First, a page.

THE BAKER’S DRAWER
The Bakers Drawer, a unique “giving” concept, to transport your kindness.
KAREN LOCKE<img src=”http://confettimag.com.au/img/flags_anim_alt.gif” />
And in the half light of my quiet kitchen I prepared to bake my favourite banana bread, a recipe that had once been used by my paternal Grandmother.
By the time the rest of the house started to come to life, I had pulled two steaming loaves from the oven. I wrapped the loaves in clean tea towels, and placed them inside my Baker’s Drawer along with some loose leaf tea and fresh butter, ready for transport.
I bundled my daughter into the car and together we drove to the home of a close friend, a friend that had been having a rough time of late.
We sat, we watched the kids play, we shared our tea and banana bread, and we talked about life’s trials. Another successful adventure for Eva Florence, my Baker’s Drawer. This, right here, is what The Baker’s Drawer is all about.
Designed as a vehicle that we can use to say ‘thank you’, ‘I’m thinking of you’, ‘I’m sorry you’re going through a hard time, I’m here with you’, or whatever message you like, the Baker’s Drawer has started a kindness revolution all over this great country.
Dreamed up by Kate Thompson of Winnie & Co, her friend Jen, and with guidance from Kylie Lewis (Of Kin), the Baker’s Drawer is an ingeniously designed and stylishly handcrafted wooden vessel made in Melbourne. Put away the plastic Tupperware containers, this beauty is going to take delivering your baked goods and home cooked meals to a whole new level!
Winnie & Co’s team of like minded dreamers – or co-conspirators – launched the Baker’s Drawer in October last year. Since then it has grown beyond all of their wildest dreams with the first 100 drawers selling out through a Pozible campaign in just under a month.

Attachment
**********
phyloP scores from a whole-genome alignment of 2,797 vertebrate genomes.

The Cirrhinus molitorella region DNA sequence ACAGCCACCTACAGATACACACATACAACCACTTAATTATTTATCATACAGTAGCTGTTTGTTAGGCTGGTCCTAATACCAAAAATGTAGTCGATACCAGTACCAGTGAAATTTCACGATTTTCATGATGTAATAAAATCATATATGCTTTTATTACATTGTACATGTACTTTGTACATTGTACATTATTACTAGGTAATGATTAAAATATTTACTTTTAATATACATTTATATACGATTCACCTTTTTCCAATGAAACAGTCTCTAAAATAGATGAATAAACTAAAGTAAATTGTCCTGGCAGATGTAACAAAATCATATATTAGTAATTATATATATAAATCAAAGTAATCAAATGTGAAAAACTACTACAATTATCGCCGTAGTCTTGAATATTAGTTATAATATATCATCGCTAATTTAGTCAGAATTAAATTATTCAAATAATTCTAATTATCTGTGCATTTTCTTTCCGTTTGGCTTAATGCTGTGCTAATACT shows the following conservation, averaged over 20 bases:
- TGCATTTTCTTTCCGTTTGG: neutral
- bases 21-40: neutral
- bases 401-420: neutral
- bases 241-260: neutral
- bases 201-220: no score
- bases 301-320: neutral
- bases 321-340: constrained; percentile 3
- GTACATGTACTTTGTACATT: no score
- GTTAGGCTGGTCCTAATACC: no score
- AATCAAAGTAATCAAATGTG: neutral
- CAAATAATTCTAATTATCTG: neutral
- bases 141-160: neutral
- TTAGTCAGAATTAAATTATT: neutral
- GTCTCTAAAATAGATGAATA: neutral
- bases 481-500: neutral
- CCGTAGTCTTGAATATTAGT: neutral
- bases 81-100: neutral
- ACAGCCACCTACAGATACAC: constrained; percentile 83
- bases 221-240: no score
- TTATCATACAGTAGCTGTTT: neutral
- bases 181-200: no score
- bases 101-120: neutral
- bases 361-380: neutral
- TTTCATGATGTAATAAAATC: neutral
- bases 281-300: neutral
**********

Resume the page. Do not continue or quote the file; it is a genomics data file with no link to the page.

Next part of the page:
Kate tells us “We just thought ‘what the heck. If no one likes them, then that’s ok, at least we’ll all have a drawer each!’ I know it might sound bizarre going into a business thinking, ‘oh, let’s just give this a shot’, but it’s not really a business, we’re just trying to create a community of people. So we looked at it from a very different angle, and we got very casual about it, and thought we’ll just share our experiences with people and see if they like them. And it just caught on. We’ve been blown away, we did not expect this at all.”
So where did this beyond-brilliant idea come from? Kate explains that after deciding that a career in catering just wasn’t for her (“I found that the more I did it, the less pleasure I got out of it, because to me I became like a factory…”), she returned to her job as a school teacher and baking for friends and family in her down time.
“I looked at a Tupperware container one day and said ‘Tupperware isn’t pretty any more, Tupperware doesn’t make things look beautiful.’, and so I started using some old tins of my grandmother’s that I found. Then one day I went to Daylesford and out of the corner of my eye I saw this old pie cooling tin, and so I started putting little tarts all lined up in there. And that’s how it all sort of started.”
When Kate so generously gifted a Baker’s Drawer to me last year I was immediately smitten. It is so beautifully made, so smooth to the touch, and something that I know I will always treasure, and that will be handed down to my children, along with many experiences of the adventures we have with ‘Eva Florence’ (each of the drawers is numbered and stamped with a name of your choosing).